And there are many who need support. These are not the best of times for the Republicans who voted to impeach or convict Trump.

For example, Sen. Romney has been attacked by local Republicans in Utah and was the target of a petition accusing him of being a “deep state” agent. The deep state is a conspiracy theory, according to which some U.S. politicians influence the decision-making process regardless of democratically elected leadership.

It is likely that the senators who voted to convict Trump may lose their seats in the next election. For example, Trump’s daughter-in-law, Lara Trump, is seen as the most likely Republican challenger for Burr’s Senate seat in North Carolina.

According to American policy adviser Lanhee Chen, who has served a number of prominent Republicans, the key challenge for the Republican Party will be to redefine itself and move away from loyalty to a single leader.

“When the conservative movement, when the Republican Party, have been successful, it’s been as a party of ideas,” Chen said, adding that “many Republicans are more focused on talking about [Trump] than about what’s next. And that’s a very dangerous place to be.’’

Challenge for 2022

In large part, the next election will be a moment of truth for Republicans. A total of 469 seats in Congress (34 of the 100 Senate seats and all 435 House seats) are up for election on Nov. 8, 2022.

Sen. McConnell, who will become the de facto leader of the Republican Party for the next two years, made it clear in an interview that the only thing he cares about is winning the 2022 election. However, neither he nor his proponents can predict how Trump’s supporters will behave.

Maryland Gov. Larry Hogan, known for his criticism of Trump, said that “Trump’s final chapter hasn’t been written,” adding that he’s willing to fight a battle “for the soul of the Republican Party,” a battle, he said, “that could last for years.” Hogan believes that more Republicans would have voted to impeach or convict Trump if they had not been afraid of further confrontation with colleagues, which could end their careers.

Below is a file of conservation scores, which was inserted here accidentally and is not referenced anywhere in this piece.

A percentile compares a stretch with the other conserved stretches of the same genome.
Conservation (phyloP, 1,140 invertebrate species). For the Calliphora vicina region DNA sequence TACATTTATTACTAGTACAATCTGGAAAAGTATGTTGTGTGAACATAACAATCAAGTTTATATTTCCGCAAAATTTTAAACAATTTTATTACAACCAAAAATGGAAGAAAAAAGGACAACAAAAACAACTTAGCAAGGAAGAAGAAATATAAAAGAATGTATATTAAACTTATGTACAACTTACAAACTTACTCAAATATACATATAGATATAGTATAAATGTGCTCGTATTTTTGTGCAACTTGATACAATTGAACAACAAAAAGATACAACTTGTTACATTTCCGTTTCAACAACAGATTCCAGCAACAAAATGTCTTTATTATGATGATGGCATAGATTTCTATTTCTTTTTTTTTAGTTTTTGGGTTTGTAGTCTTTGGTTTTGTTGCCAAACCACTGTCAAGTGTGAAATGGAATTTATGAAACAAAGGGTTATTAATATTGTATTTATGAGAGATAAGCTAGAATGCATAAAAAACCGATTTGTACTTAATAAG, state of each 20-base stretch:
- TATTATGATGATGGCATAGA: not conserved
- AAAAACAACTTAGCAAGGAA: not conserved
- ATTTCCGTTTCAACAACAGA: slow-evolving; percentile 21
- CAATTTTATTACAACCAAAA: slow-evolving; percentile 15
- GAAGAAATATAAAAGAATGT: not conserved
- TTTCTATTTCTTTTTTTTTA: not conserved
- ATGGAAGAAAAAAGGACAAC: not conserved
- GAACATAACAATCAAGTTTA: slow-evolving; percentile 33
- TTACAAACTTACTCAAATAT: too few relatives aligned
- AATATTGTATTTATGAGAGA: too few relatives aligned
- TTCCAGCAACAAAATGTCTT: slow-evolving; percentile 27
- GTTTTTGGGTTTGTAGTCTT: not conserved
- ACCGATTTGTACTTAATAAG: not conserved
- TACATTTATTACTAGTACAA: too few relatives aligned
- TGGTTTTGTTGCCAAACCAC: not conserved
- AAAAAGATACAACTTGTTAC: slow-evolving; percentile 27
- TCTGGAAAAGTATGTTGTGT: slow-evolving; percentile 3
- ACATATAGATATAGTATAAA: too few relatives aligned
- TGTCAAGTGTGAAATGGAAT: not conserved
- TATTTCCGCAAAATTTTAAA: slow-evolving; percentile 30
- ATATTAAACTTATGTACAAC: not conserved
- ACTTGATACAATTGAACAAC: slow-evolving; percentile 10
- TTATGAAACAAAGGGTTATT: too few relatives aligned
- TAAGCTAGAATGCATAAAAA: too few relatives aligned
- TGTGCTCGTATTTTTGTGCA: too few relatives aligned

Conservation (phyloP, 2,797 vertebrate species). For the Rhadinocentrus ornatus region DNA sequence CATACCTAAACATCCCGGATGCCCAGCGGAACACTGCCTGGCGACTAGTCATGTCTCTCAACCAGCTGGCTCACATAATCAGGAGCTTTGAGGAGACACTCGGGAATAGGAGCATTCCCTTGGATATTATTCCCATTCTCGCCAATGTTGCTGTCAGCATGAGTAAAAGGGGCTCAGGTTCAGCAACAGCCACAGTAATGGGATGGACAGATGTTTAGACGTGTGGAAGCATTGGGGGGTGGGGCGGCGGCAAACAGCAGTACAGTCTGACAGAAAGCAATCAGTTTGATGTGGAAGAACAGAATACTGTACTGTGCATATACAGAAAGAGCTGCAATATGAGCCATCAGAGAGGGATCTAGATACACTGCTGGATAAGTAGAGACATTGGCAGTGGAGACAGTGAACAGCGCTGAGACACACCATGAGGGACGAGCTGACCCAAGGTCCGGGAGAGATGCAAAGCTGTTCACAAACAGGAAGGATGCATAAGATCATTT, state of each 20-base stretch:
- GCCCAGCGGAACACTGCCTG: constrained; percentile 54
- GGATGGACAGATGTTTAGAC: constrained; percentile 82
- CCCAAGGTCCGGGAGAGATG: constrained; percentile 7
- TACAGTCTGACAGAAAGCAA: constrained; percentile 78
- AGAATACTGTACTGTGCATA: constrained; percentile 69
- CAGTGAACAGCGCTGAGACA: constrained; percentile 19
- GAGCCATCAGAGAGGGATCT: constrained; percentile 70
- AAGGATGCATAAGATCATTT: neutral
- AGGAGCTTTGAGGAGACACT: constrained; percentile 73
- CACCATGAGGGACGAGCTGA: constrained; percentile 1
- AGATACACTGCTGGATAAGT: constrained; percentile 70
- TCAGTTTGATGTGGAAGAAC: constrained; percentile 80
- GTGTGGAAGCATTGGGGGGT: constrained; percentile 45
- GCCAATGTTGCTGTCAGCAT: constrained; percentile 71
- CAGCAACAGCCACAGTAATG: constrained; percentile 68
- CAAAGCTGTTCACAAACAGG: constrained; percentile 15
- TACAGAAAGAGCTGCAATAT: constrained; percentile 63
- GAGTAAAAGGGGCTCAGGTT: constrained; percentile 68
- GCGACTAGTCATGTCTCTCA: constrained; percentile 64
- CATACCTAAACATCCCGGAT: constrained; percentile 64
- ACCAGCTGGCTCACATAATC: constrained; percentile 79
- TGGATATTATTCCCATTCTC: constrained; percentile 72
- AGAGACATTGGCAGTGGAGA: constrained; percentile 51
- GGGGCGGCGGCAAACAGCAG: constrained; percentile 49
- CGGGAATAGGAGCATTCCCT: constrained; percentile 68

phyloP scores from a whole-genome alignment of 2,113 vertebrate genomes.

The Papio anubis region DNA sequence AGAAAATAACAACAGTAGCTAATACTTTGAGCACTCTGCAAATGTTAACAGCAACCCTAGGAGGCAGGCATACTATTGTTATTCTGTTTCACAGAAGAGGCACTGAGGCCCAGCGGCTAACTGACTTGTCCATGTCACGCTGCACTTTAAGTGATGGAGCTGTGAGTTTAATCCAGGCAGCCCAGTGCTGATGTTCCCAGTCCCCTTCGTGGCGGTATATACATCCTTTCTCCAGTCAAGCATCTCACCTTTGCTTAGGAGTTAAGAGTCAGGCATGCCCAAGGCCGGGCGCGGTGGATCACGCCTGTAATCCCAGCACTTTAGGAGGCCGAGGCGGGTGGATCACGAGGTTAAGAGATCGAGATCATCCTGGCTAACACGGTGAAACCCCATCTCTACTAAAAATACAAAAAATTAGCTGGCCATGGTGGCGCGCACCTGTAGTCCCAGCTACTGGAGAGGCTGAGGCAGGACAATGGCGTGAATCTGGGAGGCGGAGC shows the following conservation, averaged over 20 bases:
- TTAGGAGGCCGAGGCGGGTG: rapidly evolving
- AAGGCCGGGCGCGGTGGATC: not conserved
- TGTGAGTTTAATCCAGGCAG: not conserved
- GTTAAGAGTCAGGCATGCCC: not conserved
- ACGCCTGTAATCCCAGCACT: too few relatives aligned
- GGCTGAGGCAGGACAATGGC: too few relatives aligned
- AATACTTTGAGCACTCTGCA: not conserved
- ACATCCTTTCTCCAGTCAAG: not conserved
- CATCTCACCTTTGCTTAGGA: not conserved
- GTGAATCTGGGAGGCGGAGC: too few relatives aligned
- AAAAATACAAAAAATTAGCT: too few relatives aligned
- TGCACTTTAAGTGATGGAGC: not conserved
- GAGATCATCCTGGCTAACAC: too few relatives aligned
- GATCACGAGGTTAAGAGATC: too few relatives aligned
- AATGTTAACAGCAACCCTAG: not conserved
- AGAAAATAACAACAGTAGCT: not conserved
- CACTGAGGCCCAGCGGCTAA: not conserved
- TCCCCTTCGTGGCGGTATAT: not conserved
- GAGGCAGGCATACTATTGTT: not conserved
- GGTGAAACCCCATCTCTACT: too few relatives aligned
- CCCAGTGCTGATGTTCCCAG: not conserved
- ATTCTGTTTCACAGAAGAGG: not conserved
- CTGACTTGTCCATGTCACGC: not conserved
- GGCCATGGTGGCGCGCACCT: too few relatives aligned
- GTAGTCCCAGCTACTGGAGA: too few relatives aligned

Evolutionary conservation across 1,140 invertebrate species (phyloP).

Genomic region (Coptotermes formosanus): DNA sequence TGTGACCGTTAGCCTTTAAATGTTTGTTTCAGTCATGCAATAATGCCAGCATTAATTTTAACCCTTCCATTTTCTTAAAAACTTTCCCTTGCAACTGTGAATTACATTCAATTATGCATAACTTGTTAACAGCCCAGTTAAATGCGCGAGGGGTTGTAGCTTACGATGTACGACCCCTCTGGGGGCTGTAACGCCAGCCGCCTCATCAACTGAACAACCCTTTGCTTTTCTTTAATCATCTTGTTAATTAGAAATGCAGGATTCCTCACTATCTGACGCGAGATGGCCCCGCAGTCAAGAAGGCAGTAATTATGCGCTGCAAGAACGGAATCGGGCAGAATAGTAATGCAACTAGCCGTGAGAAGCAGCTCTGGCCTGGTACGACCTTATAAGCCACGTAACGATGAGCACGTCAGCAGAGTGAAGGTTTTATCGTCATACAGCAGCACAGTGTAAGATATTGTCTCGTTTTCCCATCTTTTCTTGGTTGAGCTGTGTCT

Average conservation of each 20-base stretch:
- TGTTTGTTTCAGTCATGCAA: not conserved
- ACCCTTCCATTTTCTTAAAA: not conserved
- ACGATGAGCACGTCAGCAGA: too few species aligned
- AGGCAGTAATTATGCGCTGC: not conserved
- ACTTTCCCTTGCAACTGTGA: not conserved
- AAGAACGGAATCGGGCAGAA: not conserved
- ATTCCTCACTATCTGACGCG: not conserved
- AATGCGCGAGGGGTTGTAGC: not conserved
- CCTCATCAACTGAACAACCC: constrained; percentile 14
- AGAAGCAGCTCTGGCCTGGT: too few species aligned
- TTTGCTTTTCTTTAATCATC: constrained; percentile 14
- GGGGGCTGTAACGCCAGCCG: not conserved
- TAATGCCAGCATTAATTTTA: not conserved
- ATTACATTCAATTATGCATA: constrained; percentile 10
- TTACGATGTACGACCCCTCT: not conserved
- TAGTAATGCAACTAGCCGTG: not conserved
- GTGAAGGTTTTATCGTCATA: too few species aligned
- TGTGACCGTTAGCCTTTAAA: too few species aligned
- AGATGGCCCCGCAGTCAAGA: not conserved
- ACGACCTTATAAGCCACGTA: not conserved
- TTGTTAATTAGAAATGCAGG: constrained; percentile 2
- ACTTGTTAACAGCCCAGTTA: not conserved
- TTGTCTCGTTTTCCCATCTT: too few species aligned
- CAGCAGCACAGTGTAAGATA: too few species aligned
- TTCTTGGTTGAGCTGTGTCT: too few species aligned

Indeed, given Trump’s connections with donors, activists and representatives of numerous local Republican organizations, many Republican voters still see Trump as the party’s leader. However, according to Sen. Cassidy, the former president is already a waning force, and many other Republicans will soon share this view.

A possible defeat in the 2022 election would represent a “gift” for Trump’s supporters.

“If we come back in 2022, then, it’s an affirmation of your policies. But if we lose again in 2022, the narrative is going to continue that not only you lost the White House, but the Republican Party is in a bad spot,” said Sen. Lindsey Graham.

“It’s hard to imagine Republicans winning national elections without Trump supporters anytime soon,” said Alex Conant, a Republican strategist. “The party is facing a real Catch-22: it can’t win with Trump, but it’s obvious it can’t win without him either.”

Analysts predict various scenarios for the future of the Republican Party, from the creation of a separate faction within the party to the collapse of the party.

One week ago, according to Reuters, 120 former high-ranking Republican officials discussed forming a third center-right political party in opposition to the Republican Party, called the Center Right Party or the Integrity Party. About 40% of participants in the discussion support the creation of a new party, while other participants favor creating a separate faction.

Whatever the case, there is not much time left until the 2022 election.

The Grand Old Party, as Republicans are often called, needs to stabilize itself in less than 1 1/2 years so as not to begin a path to oblivion. However, in order to save the party, its leaders need to decide now how to respond to Trump’s challenge — no matter how difficult this decision may seem today.

The author, Svitlana Kovalchuk, holds a Ph.D. in political science and is the executive director of YES or Yalta European Strategy.